Swiss Paradox

Universities in Switzerland have grown research reputations by recruiting top scholars worldwide, but country's recent anti-immigrant vote endangers financial support from Europe.

March 20, 2014

When England’s highly successful football (soccer) clubs were subjected to a five-year ban from European football competitions starting in 1985, the damage to their international competitiveness arguably lasted for at least another decade.

At the Swiss launch of the European Union’s Eighth Framework Program for research, Horizon 2020, held in January at the country’s second largest football stadium, the European Research Council was described as the “Champions League” of researchers.

But Swiss-based researchers are now banned from applying to it because the European Commission has made the nation largely ineligible for EU research funding. This move came in response to the Swiss government’s refusal to sign an EU protocol on migration after voters in a national referendum in February approved immigration quotas.

While Switzerland’s football teams struggle at the European level, its researchers excel. According to Máire Geoghegan-Quinn, the EU Commissioner for research, innovation and science, Switzerland’s overall success rate under the EU’s previous Seventh Framework Program (FP7) was “significantly higher” than the EU average.

“But you [Swiss] really shine when it comes to winning ERC and Marie Skłodowska-Curie grants,” Geoghegan-Quinn added, noting that Swiss institutions host about 300 holders of ERC grants worth a total of more than €540 million ($750 million).

Switzerland’s prowess was amply demonstrated in January, when the latest ERC grant announcement outlined its consolidator grant winners. Swiss-based researchers’ share of the grants was exceeded only by those from Britain, Germany, France and the Netherlands. That success is due, in part, to Switzerland’s push to lure the best scientists from around the world with the promise of ample funding, superb facilities and a high standard of living. This is reflected in the fact that of the 22 consolidator grants Switzerland won, just eight went to Swiss nationals. Only Britain had a comparably low proportion (27 out of 62) of its own nationals among its grant winners.

The top two Swiss institutions in the 2013-14 Times Higher Education World University Rankings, ETH Zürich (14th globally) and the École Polytechnique Fédérale de Lausanne (37th), both score extremely highly for their large proportions of foreign academics, students and collaborations. According to Ralph Eichler, president of ETH Zürich, 70 percent of his faculty are non-Swiss, as are 65 percent of Ph.D. students and 35 percent of master’s students.

“A small country can survive only by having the best talent. I tell politicians that ETH takes the best academics in the world and that they should be proud that 30 percent are Swiss!” he said.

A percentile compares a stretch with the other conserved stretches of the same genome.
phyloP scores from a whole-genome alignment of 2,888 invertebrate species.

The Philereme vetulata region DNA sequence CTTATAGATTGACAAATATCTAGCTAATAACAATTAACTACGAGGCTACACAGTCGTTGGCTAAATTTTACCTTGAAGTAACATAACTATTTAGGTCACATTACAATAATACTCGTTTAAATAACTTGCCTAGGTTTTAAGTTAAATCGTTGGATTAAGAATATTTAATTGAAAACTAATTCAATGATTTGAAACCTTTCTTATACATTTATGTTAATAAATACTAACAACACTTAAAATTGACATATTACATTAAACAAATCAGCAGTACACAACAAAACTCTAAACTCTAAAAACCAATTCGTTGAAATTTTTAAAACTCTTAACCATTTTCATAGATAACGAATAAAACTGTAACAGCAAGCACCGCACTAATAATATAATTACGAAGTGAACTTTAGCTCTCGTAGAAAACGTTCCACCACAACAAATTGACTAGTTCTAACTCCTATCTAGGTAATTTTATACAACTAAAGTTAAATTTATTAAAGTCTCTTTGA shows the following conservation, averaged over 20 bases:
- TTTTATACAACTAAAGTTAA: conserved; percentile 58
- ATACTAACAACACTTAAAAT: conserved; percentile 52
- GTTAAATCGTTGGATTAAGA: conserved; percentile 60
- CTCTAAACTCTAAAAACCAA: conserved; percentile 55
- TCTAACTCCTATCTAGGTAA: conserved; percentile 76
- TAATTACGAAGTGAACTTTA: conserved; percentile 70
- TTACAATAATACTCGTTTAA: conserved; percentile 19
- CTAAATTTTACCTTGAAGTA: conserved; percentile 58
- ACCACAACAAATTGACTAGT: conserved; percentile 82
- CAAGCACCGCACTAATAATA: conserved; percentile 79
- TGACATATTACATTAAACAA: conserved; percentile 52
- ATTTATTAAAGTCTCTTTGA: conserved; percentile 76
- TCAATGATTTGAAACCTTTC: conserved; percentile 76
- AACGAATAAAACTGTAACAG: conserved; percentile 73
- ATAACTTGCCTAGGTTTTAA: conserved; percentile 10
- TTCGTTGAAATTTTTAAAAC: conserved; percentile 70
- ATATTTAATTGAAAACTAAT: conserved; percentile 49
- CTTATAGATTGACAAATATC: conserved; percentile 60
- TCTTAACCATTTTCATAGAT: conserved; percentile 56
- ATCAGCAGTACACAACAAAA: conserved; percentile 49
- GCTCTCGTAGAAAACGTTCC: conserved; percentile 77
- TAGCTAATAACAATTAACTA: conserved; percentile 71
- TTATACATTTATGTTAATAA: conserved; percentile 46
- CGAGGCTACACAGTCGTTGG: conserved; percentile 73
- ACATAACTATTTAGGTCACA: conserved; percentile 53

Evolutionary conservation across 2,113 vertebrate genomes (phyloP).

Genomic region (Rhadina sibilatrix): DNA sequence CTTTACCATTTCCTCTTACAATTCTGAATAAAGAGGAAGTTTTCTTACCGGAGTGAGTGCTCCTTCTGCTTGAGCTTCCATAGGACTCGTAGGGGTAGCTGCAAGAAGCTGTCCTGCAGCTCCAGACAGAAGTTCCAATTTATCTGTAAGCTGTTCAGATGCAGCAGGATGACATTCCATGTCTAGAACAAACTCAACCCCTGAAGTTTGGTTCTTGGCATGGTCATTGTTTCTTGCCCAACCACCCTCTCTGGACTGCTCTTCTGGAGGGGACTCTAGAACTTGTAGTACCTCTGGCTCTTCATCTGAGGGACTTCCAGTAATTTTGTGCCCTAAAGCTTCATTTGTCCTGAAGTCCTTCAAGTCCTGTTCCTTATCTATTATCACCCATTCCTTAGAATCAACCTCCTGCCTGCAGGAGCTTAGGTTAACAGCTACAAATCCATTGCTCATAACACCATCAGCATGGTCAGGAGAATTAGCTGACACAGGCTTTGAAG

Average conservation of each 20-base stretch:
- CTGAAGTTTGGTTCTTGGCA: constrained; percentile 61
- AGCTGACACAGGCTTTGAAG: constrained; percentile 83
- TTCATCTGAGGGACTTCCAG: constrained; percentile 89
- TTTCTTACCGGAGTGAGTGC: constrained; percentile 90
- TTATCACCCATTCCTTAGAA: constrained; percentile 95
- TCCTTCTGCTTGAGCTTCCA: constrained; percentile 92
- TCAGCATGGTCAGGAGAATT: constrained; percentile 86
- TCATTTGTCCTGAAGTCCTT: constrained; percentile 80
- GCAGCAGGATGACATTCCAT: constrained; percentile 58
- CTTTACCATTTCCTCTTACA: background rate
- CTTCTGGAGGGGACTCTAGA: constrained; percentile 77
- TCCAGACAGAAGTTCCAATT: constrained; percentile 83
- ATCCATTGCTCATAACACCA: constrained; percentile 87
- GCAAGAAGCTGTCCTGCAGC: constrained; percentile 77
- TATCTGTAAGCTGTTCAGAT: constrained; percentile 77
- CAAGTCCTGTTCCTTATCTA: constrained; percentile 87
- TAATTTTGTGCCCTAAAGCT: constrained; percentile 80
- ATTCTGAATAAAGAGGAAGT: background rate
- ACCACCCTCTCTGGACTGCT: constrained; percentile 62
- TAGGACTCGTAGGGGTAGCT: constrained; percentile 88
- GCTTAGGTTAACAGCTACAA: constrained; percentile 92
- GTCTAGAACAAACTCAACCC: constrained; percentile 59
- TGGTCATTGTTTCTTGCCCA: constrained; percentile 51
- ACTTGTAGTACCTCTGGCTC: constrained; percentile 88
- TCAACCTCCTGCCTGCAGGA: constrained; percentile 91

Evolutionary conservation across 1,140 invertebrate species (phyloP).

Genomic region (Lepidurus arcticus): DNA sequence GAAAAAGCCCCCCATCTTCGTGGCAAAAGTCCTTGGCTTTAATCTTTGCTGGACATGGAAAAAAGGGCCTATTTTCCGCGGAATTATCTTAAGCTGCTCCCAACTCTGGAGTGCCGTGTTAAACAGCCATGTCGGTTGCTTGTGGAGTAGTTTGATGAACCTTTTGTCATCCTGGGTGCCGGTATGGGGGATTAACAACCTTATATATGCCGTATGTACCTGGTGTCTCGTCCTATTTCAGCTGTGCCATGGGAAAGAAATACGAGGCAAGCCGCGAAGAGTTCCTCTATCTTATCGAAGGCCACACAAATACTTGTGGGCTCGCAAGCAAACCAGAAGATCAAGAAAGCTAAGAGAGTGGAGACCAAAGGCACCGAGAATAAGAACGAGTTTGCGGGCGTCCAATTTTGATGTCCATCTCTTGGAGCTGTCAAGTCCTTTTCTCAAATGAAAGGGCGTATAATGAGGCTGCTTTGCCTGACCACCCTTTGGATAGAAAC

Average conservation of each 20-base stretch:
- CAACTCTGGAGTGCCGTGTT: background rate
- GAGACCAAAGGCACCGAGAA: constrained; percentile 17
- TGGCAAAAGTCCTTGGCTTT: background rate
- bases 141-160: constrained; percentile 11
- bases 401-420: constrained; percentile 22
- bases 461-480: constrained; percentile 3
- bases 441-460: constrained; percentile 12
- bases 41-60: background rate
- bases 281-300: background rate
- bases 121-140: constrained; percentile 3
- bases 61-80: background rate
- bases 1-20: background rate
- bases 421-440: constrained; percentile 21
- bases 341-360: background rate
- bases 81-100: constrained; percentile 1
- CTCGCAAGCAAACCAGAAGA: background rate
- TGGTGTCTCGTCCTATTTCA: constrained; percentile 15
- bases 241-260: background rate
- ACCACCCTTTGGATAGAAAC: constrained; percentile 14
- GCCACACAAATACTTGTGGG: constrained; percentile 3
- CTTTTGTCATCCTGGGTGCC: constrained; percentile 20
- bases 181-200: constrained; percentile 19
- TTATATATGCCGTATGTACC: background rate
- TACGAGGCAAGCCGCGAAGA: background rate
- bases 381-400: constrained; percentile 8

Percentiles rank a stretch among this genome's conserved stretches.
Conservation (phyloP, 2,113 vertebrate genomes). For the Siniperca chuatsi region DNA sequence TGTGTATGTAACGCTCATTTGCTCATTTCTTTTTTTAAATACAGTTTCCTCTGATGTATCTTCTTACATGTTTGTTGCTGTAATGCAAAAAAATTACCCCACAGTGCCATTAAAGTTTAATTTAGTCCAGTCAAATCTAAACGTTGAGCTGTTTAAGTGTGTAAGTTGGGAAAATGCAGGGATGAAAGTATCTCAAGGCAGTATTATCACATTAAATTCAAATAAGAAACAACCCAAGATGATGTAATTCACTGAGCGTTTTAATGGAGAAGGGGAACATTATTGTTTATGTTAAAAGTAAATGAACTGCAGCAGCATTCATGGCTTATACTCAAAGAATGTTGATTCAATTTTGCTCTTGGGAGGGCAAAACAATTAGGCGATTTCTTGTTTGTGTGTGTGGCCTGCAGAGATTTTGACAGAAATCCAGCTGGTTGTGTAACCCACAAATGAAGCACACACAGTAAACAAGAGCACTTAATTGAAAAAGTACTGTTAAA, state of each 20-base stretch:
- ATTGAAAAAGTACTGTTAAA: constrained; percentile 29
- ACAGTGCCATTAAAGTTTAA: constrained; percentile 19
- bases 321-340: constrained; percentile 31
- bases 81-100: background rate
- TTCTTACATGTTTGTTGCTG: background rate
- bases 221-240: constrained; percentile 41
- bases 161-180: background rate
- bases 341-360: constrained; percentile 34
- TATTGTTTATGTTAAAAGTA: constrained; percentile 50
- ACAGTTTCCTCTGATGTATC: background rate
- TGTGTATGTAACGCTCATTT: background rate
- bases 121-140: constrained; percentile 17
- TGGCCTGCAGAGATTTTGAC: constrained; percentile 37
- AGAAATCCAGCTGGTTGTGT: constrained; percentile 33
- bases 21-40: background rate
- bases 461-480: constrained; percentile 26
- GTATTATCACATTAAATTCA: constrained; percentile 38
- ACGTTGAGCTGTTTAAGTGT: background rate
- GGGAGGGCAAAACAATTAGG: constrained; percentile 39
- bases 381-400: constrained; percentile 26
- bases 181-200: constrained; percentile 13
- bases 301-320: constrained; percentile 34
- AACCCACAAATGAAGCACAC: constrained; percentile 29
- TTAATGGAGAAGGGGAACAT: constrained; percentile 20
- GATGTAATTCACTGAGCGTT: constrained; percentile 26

Immigration Anxiety

But Swiss anxiety about the level of immigration across society has been rising and, in a national referendum in February, the imposition of quotas on immigration was approved by the narrowest of margins. The Swiss government reacted by declining to sign a protocol that would have removed limits on Croatians’ ability to move to Switzerland.

Although Switzerland is not a member of the EU, its participation as an “associate country” in many of its programs, including research, requires it to abide by certain EU rules and principles, such as the free movement of labor.

The European Commission reacted to Switzerland’s move by postponing talks on its associate status for Horizon 2020. At the January launch event, Geoghegan-Quinn had said that she “fully expected” such talks to happen in time for the first grant agreements in the autumn. Then, on February 26, the commission confirmed that Switzerland would not be an “associate country” during 2014, at least.

The Swiss government responded by claiming that it would be “counterproductive to limit Swiss cooperation” given that it “contributes substantially to the positioning of European research as a whole.” It said that it was continuing to work toward a “political solution” and advised its researchers to have their ERC applications read for submission when the impasse is broken.

But the commission is not sounding conciliatory. László Andor, EU commissioner for employment, social affairs and inclusion, told the European Parliament that further negotiations would be put on hold until Switzerland signed the protocol on Croatian free movement. “This core principle of the free movement of persons is a cornerstone of our relationship. It is a fundamental right. It is not simply ‘negotiable,’ as some tend to believe,” he said.